2 “Caregiving in the U.S. 2009,” (n.p.: National Alliance for Caregiving in collaboration with AARP, November 2009), 19. Internet, August 17, 2010. Available: http://assets.aarp.org/rgcenter/il/caregiving_09_fr.pdf.

Increases in the cost of long term care have historically exceeded the consumer price index. Accordingly, if an LTC benefit is to keep pace with the rising costs of care, it is important to include a strong inflation protection feature in the plan. The most common and generally most generous inflation protection option is automatic 5% compound inflation protection, with no limit on inflation increases. With this option, both the daily and lifetime maximum benefits increase by 5% of the prior year’s inflated benefit amount, while premiums do not increase due to benefit increases. Alternatively, many carriers also offer a 5% simple inflation protection option. This option increases benefits annually by 5% of the original benefit amount.

In addition to automatic inflation options, many carriers offer a “future purchase option” (FPO), under which insureds are offered the option to purchase additional benefits annually (or triennially), without providing evidence of insurability. However, with FPO coverage, whenever you accept an increase offer, your premiums increase based on your attained age when you purchase the increased coverage. Thus, a plan with FPO can look very inexpensive initially, but typically, by the time you reach your late 60s, the cumulative premiums for FPO will exceed premiums for automatic 5% compound inflation protection and the monthly premium may be as much as 10 times what the starting premium was.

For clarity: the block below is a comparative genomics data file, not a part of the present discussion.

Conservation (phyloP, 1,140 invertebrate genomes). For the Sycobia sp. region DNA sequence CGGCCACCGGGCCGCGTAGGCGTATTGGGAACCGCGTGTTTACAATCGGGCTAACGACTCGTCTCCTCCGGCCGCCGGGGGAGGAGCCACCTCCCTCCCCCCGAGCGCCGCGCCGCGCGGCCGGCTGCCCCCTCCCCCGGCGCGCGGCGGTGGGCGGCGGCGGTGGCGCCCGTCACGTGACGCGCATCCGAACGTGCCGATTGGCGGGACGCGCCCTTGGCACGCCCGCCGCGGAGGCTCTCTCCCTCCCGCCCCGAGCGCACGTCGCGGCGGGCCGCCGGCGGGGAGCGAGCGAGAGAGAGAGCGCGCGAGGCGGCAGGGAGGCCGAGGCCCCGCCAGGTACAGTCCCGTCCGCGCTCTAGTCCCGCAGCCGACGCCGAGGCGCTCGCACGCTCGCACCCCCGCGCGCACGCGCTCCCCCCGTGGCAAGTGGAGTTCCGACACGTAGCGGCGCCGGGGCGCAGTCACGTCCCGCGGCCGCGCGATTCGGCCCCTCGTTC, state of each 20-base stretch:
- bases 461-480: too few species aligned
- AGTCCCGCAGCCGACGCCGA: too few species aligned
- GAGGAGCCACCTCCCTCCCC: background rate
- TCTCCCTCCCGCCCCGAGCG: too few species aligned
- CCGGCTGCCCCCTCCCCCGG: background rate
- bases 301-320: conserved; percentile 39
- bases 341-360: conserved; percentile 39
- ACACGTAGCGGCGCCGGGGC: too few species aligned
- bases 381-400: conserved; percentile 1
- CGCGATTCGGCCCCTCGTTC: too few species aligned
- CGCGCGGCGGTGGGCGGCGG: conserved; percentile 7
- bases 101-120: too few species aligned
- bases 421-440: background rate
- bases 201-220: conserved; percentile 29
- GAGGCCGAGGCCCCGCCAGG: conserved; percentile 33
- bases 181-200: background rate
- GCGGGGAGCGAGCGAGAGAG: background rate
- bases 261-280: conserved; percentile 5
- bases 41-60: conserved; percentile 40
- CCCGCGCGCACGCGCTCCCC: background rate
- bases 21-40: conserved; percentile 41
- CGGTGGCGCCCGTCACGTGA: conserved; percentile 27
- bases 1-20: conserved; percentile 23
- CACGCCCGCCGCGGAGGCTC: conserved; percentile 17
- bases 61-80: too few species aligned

Which inflation protection option to choose depends largely on your age when you purchase your coverage. The average age at time of claim is approximately 77, and the cost of care has been increasing faster than the consumer price index. Therefore, ideally one should plan to have benefit that is equal to the anticipated cost of care at age 77. With automatic 5% compound inflation protection, your initial benefit will double after approximately 15 years, whereas with simple inflation protection, it takes 20 years to double. Accordingly, we recommend compound inflation protection for applicants who are age 70 or younger and simple inflation protection for individuals above that age. We do not recommend the future purchase option other than in very limited circumstances.